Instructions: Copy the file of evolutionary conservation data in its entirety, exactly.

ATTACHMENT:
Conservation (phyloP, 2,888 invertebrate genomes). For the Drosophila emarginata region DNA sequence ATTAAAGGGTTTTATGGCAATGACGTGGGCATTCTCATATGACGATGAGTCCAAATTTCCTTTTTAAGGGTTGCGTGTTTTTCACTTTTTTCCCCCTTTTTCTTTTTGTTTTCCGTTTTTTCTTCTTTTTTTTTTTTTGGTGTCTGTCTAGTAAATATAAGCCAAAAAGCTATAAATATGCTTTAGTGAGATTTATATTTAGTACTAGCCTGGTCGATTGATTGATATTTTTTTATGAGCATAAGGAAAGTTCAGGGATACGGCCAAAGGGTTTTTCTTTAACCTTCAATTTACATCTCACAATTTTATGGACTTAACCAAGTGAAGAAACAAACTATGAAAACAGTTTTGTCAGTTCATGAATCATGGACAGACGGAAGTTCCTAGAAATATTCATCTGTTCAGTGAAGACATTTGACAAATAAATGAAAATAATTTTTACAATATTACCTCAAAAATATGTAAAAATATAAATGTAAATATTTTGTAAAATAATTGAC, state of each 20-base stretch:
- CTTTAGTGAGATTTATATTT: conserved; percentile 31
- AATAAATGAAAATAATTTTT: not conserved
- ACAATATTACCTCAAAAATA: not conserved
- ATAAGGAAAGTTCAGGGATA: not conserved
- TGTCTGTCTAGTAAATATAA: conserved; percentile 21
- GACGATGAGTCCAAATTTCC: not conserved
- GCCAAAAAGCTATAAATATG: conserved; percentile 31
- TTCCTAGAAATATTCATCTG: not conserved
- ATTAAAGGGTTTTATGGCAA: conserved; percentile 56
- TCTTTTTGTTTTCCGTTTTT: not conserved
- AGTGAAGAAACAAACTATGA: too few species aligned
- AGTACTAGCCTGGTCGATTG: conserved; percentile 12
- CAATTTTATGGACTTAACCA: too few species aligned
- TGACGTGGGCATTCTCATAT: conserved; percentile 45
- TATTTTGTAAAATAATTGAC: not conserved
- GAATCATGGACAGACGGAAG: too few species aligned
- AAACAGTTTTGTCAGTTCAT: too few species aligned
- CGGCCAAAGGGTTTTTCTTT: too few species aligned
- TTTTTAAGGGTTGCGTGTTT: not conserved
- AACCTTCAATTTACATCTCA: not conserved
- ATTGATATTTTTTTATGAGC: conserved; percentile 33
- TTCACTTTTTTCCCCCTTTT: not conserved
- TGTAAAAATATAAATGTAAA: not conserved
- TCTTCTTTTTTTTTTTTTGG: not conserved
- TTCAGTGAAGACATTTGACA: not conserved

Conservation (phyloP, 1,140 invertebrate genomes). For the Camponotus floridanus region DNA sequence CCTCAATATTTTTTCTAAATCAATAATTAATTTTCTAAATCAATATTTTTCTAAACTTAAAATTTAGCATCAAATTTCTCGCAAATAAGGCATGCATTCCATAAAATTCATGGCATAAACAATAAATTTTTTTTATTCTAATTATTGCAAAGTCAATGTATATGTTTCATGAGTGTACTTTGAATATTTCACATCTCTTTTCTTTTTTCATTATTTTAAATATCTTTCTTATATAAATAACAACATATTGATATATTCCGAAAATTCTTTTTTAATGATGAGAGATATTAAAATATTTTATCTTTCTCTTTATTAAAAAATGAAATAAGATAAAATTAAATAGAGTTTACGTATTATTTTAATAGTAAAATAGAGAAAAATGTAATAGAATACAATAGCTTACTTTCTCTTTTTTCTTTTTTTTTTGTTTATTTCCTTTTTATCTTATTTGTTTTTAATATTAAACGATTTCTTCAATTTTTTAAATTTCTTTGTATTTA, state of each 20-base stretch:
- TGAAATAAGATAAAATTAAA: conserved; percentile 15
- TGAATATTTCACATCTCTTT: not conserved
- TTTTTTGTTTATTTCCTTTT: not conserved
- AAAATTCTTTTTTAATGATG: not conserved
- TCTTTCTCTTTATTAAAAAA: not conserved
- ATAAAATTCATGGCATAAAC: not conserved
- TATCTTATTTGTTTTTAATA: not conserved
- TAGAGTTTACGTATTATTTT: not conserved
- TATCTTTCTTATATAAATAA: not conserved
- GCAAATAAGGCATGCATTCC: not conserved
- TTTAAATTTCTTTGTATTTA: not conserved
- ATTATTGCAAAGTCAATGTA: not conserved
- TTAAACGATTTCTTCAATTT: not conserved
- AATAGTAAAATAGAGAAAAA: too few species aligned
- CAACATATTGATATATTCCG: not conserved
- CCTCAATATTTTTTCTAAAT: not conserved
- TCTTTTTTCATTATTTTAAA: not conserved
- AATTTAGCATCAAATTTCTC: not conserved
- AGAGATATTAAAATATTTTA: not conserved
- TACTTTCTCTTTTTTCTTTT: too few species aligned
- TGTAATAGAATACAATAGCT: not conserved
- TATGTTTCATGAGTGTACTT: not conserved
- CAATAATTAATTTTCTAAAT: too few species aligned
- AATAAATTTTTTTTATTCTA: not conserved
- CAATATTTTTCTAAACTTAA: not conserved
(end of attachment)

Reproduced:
Conservation (phyloP, 2,888 invertebrate genomes). For the Drosophila emarginata region DNA sequence ATTAAAGGGTTTTATGGCAATGACGTGGGCATTCTCATATGACGATGAGTCCAAATTTCCTTTTTAAGGGTTGCGTGTTTTTCACTTTTTTCCCCCTTTTTCTTTTTGTTTTCCGTTTTTTCTTCTTTTTTTTTTTTTGGTGTCTGTCTAGTAAATATAAGCCAAAAAGCTATAAATATGCTTTAGTGAGATTTATATTTAGTACTAGCCTGGTCGATTGATTGATATTTTTTTATGAGCATAAGGAAAGTTCAGGGATACGGCCAAAGGGTTTTTCTTTAACCTTCAATTTACATCTCACAATTTTATGGACTTAACCAAGTGAAGAAACAAACTATGAAAACAGTTTTGTCAGTTCATGAATCATGGACAGACGGAAGTTCCTAGAAATATTCATCTGTTCAGTGAAGACATTTGACAAATAAATGAAAATAATTTTTACAATATTACCTCAAAAATATGTAAAAATATAAATGTAAATATTTTGTAAAATAATTGAC, state of each 20-base stretch:
- CTTTAGTGAGATTTATATTT: conserved; percentile 31
- AATAAATGAAAATAATTTTT: not conserved
- ACAATATTACCTCAAAAATA: not conserved
- ATAAGGAAAGTTCAGGGATA: not conserved
- TGTCTGTCTAGTAAATATAA: conserved; percentile 21
- GACGATGAGTCCAAATTTCC: not conserved
- GCCAAAAAGCTATAAATATG: conserved; percentile 31
- TTCCTAGAAATATTCATCTG: not conserved
- ATTAAAGGGTTTTATGGCAA: conserved; percentile 56
- TCTTTTTGTTTTCCGTTTTT: not conserved
- AGTGAAGAAACAAACTATGA: too few species aligned
- AGTACTAGCCTGGTCGATTG: conserved; percentile 12
- CAATTTTATGGACTTAACCA: too few species aligned
- TGACGTGGGCATTCTCATAT: conserved; percentile 45
- TATTTTGTAAAATAATTGAC: not conserved
- GAATCATGGACAGACGGAAG: too few species aligned
- AAACAGTTTTGTCAGTTCAT: too few species aligned
- CGGCCAAAGGGTTTTTCTTT: too few species aligned
- TTTTTAAGGGTTGCGTGTTT: not conserved
- AACCTTCAATTTACATCTCA: not conserved
- ATTGATATTTTTTTATGAGC: conserved; percentile 33
- TTCACTTTTTTCCCCCTTTT: not conserved
- TGTAAAAATATAAATGTAAA: not conserved
- TCTTCTTTTTTTTTTTTTGG: not conserved
- TTCAGTGAAGACATTTGACA: not conserved

Conservation (phyloP, 1,140 invertebrate genomes). For the Camponotus floridanus region DNA sequence CCTCAATATTTTTTCTAAATCAATAATTAATTTTCTAAATCAATATTTTTCTAAACTTAAAATTTAGCATCAAATTTCTCGCAAATAAGGCATGCATTCCATAAAATTCATGGCATAAACAATAAATTTTTTTTATTCTAATTATTGCAAAGTCAATGTATATGTTTCATGAGTGTACTTTGAATATTTCACATCTCTTTTCTTTTTTCATTATTTTAAATATCTTTCTTATATAAATAACAACATATTGATATATTCCGAAAATTCTTTTTTAATGATGAGAGATATTAAAATATTTTATCTTTCTCTTTATTAAAAAATGAAATAAGATAAAATTAAATAGAGTTTACGTATTATTTTAATAGTAAAATAGAGAAAAATGTAATAGAATACAATAGCTTACTTTCTCTTTTTTCTTTTTTTTTTGTTTATTTCCTTTTTATCTTATTTGTTTTTAATATTAAACGATTTCTTCAATTTTTTAAATTTCTTTGTATTTA, state of each 20-base stretch:
- TGAAATAAGATAAAATTAAA: conserved; percentile 15
- TGAATATTTCACATCTCTTT: not conserved
- TTTTTTGTTTATTTCCTTTT: not conserved
- AAAATTCTTTTTTAATGATG: not conserved
- TCTTTCTCTTTATTAAAAAA: not conserved
- ATAAAATTCATGGCATAAAC: not conserved
- TATCTTATTTGTTTTTAATA: not conserved
- TAGAGTTTACGTATTATTTT: not conserved
- TATCTTTCTTATATAAATAA: not conserved
- GCAAATAAGGCATGCATTCC: not conserved
- TTTAAATTTCTTTGTATTTA: not conserved
- ATTATTGCAAAGTCAATGTA: not conserved
- TTAAACGATTTCTTCAATTT: not conserved
- AATAGTAAAATAGAGAAAAA: too few species aligned
- CAACATATTGATATATTCCG: not conserved
- CCTCAATATTTTTTCTAAAT: not conserved
- TCTTTTTTCATTATTTTAAA: not conserved
- AATTTAGCATCAAATTTCTC: not conserved
- AGAGATATTAAAATATTTTA: not conserved
- TACTTTCTCTTTTTTCTTTT: too few species aligned
- TGTAATAGAATACAATAGCT: not conserved
- TATGTTTCATGAGTGTACTT: not conserved
- CAATAATTAATTTTCTAAAT: too few species aligned
- AATAAATTTTTTTTATTCTA: not conserved
- CAATATTTTTCTAAACTTAA: not conserved